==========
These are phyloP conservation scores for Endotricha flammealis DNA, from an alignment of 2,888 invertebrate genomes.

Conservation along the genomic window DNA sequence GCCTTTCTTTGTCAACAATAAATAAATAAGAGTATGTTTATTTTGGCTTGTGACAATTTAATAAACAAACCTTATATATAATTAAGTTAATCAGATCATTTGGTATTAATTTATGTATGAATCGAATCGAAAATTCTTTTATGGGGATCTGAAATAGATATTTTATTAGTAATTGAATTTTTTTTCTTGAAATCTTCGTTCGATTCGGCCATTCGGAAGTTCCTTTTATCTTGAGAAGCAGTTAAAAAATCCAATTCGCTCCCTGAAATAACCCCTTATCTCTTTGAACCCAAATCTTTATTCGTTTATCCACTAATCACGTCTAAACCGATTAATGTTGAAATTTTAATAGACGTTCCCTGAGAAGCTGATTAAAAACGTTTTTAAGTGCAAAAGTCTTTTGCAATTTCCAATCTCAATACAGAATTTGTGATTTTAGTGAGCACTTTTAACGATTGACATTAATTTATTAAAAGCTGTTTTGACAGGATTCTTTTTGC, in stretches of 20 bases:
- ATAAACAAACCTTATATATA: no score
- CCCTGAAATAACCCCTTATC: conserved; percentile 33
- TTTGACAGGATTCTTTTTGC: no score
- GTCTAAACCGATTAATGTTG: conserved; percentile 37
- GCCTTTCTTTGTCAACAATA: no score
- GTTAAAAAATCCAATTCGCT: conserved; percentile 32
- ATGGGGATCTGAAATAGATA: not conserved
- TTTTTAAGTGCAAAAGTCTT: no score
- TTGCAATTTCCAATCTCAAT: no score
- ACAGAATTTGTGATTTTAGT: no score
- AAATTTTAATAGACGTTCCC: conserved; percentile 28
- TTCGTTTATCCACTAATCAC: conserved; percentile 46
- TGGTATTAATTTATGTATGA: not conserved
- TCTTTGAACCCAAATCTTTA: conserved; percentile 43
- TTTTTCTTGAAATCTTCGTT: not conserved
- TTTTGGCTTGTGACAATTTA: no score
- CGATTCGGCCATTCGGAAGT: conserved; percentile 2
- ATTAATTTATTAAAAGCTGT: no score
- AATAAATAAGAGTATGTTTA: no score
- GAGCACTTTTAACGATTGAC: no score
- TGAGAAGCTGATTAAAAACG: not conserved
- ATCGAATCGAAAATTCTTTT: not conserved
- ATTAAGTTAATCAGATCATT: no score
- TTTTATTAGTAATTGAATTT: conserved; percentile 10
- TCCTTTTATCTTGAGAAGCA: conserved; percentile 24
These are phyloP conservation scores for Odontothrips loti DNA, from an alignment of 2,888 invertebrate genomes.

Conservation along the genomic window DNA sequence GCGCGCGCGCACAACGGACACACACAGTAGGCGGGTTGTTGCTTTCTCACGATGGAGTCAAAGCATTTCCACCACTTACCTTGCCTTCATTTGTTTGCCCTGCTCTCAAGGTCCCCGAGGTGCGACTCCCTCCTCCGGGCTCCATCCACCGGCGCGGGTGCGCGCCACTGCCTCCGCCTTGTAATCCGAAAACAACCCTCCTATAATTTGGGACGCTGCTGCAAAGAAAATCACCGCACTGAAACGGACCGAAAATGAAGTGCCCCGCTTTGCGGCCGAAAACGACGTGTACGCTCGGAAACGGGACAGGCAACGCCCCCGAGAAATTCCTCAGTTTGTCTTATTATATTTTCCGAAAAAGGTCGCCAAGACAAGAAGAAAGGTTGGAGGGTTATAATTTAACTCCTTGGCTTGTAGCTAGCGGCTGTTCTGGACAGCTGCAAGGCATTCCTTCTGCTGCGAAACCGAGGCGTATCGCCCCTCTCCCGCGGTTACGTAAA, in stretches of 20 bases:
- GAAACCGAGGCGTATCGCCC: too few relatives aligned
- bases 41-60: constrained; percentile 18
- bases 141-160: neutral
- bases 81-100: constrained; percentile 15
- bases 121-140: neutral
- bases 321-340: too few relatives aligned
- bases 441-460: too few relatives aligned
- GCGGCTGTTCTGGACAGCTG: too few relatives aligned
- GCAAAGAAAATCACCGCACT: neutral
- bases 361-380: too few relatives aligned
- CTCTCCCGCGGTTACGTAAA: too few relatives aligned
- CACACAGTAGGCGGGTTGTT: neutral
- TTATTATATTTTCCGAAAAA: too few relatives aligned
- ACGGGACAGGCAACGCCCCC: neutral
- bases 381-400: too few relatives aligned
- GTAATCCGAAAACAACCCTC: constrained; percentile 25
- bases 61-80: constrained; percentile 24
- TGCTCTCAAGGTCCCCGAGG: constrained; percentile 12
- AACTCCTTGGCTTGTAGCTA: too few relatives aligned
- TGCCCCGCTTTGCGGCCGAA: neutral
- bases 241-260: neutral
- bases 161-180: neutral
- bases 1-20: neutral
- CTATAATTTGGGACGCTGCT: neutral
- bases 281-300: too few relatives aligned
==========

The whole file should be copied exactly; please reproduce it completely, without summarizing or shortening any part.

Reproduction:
These are phyloP conservation scores for Endotricha flammealis DNA, from an alignment of 2,888 invertebrate genomes.

Conservation along the genomic window DNA sequence GCCTTTCTTTGTCAACAATAAATAAATAAGAGTATGTTTATTTTGGCTTGTGACAATTTAATAAACAAACCTTATATATAATTAAGTTAATCAGATCATTTGGTATTAATTTATGTATGAATCGAATCGAAAATTCTTTTATGGGGATCTGAAATAGATATTTTATTAGTAATTGAATTTTTTTTCTTGAAATCTTCGTTCGATTCGGCCATTCGGAAGTTCCTTTTATCTTGAGAAGCAGTTAAAAAATCCAATTCGCTCCCTGAAATAACCCCTTATCTCTTTGAACCCAAATCTTTATTCGTTTATCCACTAATCACGTCTAAACCGATTAATGTTGAAATTTTAATAGACGTTCCCTGAGAAGCTGATTAAAAACGTTTTTAAGTGCAAAAGTCTTTTGCAATTTCCAATCTCAATACAGAATTTGTGATTTTAGTGAGCACTTTTAACGATTGACATTAATTTATTAAAAGCTGTTTTGACAGGATTCTTTTTGC, in stretches of 20 bases:
- ATAAACAAACCTTATATATA: no score
- CCCTGAAATAACCCCTTATC: conserved; percentile 33
- TTTGACAGGATTCTTTTTGC: no score
- GTCTAAACCGATTAATGTTG: conserved; percentile 37
- GCCTTTCTTTGTCAACAATA: no score
- GTTAAAAAATCCAATTCGCT: conserved; percentile 32
- ATGGGGATCTGAAATAGATA: not conserved
- TTTTTAAGTGCAAAAGTCTT: no score
- TTGCAATTTCCAATCTCAAT: no score
- ACAGAATTTGTGATTTTAGT: no score
- AAATTTTAATAGACGTTCCC: conserved; percentile 28
- TTCGTTTATCCACTAATCAC: conserved; percentile 46
- TGGTATTAATTTATGTATGA: not conserved
- TCTTTGAACCCAAATCTTTA: conserved; percentile 43
- TTTTTCTTGAAATCTTCGTT: not conserved
- TTTTGGCTTGTGACAATTTA: no score
- CGATTCGGCCATTCGGAAGT: conserved; percentile 2
- ATTAATTTATTAAAAGCTGT: no score
- AATAAATAAGAGTATGTTTA: no score
- GAGCACTTTTAACGATTGAC: no score
- TGAGAAGCTGATTAAAAACG: not conserved
- ATCGAATCGAAAATTCTTTT: not conserved
- ATTAAGTTAATCAGATCATT: no score
- TTTTATTAGTAATTGAATTT: conserved; percentile 10
- TCCTTTTATCTTGAGAAGCA: conserved; percentile 24
These are phyloP conservation scores for Odontothrips loti DNA, from an alignment of 2,888 invertebrate genomes.

Conservation along the genomic window DNA sequence GCGCGCGCGCACAACGGACACACACAGTAGGCGGGTTGTTGCTTTCTCACGATGGAGTCAAAGCATTTCCACCACTTACCTTGCCTTCATTTGTTTGCCCTGCTCTCAAGGTCCCCGAGGTGCGACTCCCTCCTCCGGGCTCCATCCACCGGCGCGGGTGCGCGCCACTGCCTCCGCCTTGTAATCCGAAAACAACCCTCCTATAATTTGGGACGCTGCTGCAAAGAAAATCACCGCACTGAAACGGACCGAAAATGAAGTGCCCCGCTTTGCGGCCGAAAACGACGTGTACGCTCGGAAACGGGACAGGCAACGCCCCCGAGAAATTCCTCAGTTTGTCTTATTATATTTTCCGAAAAAGGTCGCCAAGACAAGAAGAAAGGTTGGAGGGTTATAATTTAACTCCTTGGCTTGTAGCTAGCGGCTGTTCTGGACAGCTGCAAGGCATTCCTTCTGCTGCGAAACCGAGGCGTATCGCCCCTCTCCCGCGGTTACGTAAA, in stretches of 20 bases:
- GAAACCGAGGCGTATCGCCC: too few relatives aligned
- bases 41-60: constrained; percentile 18
- bases 141-160: neutral
- bases 81-100: constrained; percentile 15
- bases 121-140: neutral
- bases 321-340: too few relatives aligned
- bases 441-460: too few relatives aligned
- GCGGCTGTTCTGGACAGCTG: too few relatives aligned
- GCAAAGAAAATCACCGCACT: neutral
- bases 361-380: too few relatives aligned
- CTCTCCCGCGGTTACGTAAA: too few relatives aligned
- CACACAGTAGGCGGGTTGTT: neutral
- TTATTATATTTTCCGAAAAA: too few relatives aligned
- ACGGGACAGGCAACGCCCCC: neutral
- bases 381-400: too few relatives aligned
- GTAATCCGAAAACAACCCTC: constrained; percentile 25
- bases 61-80: constrained; percentile 24
- TGCTCTCAAGGTCCCCGAGG: constrained; percentile 12
- AACTCCTTGGCTTGTAGCTA: too few relatives aligned
- TGCCCCGCTTTGCGGCCGAA: neutral
- bases 241-260: neutral
- bases 161-180: neutral
- bases 1-20: neutral
- CTATAATTTGGGACGCTGCT: neutral
- bases 281-300: too few relatives aligned